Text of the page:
Which fingerboard radius?

Discussion in 'Bad Dog Cafe' started by Tele-friend, Sep 15, 2021.

Which fingerboard radius do you prefer?

  1. 7.25"

    33 vote(s)
    19.8%
  2. 9.5"

    68 vote(s)
    40.7%
  3. 12"

    28 vote(s)
    16.8%
  4. Doesn't really matter as long the setup of the guitar is fine

    49 vote(s)
    29.3%
  5. Some other radius - please specify in post

    12 vote(s)
    7.2%
Multiple votes are allowed.
  1. Stanford Guitar

    Stanford Guitar Friend of Leo's

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    Yep!

    I've never owned a guitar that I didn't level and re-radius the frets to some degree. I don't really measure, it's more a by feel thing but I'd guess 9" near the nut to 12+" further down the neck. Saddle radius is also important to me. Intonation comes into play, and I intonate my guitars a bit differently than most people, I won't go into that here, but again by ear, as I've never owned a guitar tuner.

    I don't think there is a magic off the shelf formula, at least not for me.
     
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  2. MatsEriksson

    MatsEriksson Tele-Afflicted

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    note to the nerdy nitpicker of all nitpickers out there. Hairsplitter of the hairsplitters. It's not the same.

    1. Conical radius = where even the last fret has radius, as well as the rest, however at a slight radius. A cone is radiused at the bottom too, it never gets flat.

    2. Compound radius = where the last fret on the fretboard is totally flat and has no radius at all. And only that one.

    Subtle, and hairsplitting difference. Only when you take the neck off and do sanding of the frets, or levelling you'll have to know this diff, otherwise you'll be aware of this the hard and expensive way... :twisted:;)
     
  3. frank a

    frank a Tele-Meister

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    I really can’t stand 7.25 radius. Give me 9.5 or 12.
     
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  4. Willy-son

    Willy-son Tele-Meister

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    I think that's an urban legend. I play a lot of jazz and lead work on a 7.25 without a problem.
     
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  5. Dismalhead

    Dismalhead Poster Extraordinaire

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    9.5 to 12 for me. I like me a flat board.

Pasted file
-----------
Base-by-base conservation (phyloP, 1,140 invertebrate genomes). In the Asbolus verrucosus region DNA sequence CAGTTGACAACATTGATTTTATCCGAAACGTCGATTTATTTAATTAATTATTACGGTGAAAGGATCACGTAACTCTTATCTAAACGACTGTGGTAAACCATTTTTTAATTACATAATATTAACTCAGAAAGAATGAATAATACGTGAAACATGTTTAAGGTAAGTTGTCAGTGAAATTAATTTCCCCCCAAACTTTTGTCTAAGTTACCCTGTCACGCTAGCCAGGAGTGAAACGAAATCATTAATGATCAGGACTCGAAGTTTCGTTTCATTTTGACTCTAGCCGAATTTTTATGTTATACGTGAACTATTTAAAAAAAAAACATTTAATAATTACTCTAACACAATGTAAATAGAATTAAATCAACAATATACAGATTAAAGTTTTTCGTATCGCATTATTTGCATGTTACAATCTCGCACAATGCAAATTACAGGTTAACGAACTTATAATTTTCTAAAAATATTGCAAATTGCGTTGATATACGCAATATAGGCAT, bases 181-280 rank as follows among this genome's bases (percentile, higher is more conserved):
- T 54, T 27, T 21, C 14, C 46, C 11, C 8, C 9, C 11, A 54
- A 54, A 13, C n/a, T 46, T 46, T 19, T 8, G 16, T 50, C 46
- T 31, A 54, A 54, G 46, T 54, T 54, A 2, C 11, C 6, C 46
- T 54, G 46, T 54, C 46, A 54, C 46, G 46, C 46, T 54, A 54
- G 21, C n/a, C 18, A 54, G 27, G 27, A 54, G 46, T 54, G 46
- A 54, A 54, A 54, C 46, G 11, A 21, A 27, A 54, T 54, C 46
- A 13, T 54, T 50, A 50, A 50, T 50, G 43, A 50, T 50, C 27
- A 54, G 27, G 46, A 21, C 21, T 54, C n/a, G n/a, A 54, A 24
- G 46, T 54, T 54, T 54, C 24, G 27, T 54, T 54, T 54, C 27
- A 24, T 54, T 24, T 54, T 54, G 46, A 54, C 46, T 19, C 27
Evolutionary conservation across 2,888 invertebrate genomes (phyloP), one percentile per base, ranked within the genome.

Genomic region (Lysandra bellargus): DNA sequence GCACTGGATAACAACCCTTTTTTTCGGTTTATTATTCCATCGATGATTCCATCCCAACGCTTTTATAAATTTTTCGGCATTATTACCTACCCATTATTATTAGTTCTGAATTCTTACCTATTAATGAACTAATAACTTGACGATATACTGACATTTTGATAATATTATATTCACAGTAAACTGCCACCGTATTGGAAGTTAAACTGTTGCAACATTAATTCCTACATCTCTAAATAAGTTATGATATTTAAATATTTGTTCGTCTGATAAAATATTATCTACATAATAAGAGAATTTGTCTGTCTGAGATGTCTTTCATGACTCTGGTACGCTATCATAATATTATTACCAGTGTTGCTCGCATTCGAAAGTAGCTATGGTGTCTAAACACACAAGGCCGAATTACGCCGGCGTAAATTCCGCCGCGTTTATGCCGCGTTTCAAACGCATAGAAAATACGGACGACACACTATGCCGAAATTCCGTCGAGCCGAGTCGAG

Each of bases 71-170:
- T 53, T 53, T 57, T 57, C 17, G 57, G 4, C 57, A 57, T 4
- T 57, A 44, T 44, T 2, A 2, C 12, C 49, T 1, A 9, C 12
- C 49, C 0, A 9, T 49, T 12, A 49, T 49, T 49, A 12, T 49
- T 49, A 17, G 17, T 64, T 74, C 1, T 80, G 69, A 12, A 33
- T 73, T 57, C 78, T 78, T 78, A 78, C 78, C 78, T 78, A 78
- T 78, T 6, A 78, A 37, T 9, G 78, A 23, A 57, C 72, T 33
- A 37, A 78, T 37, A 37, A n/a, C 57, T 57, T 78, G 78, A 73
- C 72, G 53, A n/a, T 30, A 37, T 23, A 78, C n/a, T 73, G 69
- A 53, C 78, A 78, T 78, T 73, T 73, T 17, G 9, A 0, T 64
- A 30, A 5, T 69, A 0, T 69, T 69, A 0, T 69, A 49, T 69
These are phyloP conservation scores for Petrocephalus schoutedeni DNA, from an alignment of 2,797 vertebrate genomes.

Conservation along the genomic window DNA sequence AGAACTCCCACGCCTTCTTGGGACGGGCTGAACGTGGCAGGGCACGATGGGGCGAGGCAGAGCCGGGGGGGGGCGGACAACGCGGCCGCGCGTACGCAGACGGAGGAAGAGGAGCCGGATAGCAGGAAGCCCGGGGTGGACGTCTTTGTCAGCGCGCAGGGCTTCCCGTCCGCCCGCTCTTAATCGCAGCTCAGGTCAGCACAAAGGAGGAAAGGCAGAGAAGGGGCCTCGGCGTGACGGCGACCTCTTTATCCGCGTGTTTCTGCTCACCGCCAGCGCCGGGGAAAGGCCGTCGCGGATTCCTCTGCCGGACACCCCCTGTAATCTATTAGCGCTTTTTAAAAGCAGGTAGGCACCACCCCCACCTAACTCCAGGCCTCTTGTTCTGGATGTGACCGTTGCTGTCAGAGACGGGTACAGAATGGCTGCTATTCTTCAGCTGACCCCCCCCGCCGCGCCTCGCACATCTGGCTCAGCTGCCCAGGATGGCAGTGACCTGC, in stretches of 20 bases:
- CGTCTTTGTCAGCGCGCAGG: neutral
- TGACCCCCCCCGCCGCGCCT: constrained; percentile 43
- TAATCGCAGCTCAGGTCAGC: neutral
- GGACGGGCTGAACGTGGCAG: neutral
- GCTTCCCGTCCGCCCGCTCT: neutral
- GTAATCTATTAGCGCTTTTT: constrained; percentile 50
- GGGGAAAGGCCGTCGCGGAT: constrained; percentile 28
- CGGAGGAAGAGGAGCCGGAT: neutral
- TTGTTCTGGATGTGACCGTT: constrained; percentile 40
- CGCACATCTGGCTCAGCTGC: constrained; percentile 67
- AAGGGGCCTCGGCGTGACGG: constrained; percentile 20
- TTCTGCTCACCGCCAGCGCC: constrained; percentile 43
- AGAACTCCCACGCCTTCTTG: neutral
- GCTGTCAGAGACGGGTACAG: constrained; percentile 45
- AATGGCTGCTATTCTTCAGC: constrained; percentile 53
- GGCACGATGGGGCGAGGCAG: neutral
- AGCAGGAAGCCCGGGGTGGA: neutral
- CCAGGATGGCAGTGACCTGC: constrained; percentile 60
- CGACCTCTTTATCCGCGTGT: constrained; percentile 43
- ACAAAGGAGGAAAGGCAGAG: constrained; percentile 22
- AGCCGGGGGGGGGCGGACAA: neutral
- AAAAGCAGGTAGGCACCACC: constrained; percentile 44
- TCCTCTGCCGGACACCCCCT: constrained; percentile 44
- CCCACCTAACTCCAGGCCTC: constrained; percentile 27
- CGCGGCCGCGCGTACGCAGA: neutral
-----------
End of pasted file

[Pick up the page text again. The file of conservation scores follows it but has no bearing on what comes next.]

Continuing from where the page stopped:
6. moonman2

    moonman2 Tele-Meister

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    10-16
     
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  7. trapdoor2

    trapdoor2 Friend of Leo's Gold Supporter

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    I think the music magazine industry started this by talking about non-cylindrical radii using "first and final" nomenclature, ie, 9" -12", 10"-16", etc. However, If the change is constant and linear, the numbers represent a conical radius. They often used "compound" to describe this surface, but it is a misnomer.

    A flat last fret or, more often a flat bridge, makes for a transitional surface. It starts with a radius but ends flat...just like the weird piece in your HVAC ducting where the round duct transitions to a square vent.

    A "compound" fretboard represents a non-linear surface. Some makers use(d) a progression of radius sanding blocks to emulate a conic surface. Slight variation in the transition zones were inconsequential but since the surface is made up of a series of blended radii...compound is as good a name as any.

    LOL, for a conic fretboard, I tend to use a flat bridge. It is easier to set up and the string height difference if it were geometrically perfect are tiny...I can measure the diff, but I can't feel or hear it.
     
  8. Slacker G

    Slacker G TDPRI Member

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    I really prefer Warmoth compound radius necks for all my bolt on neck guitars. Most of them sport the Gotoh side adjusters.
     
  9. moosie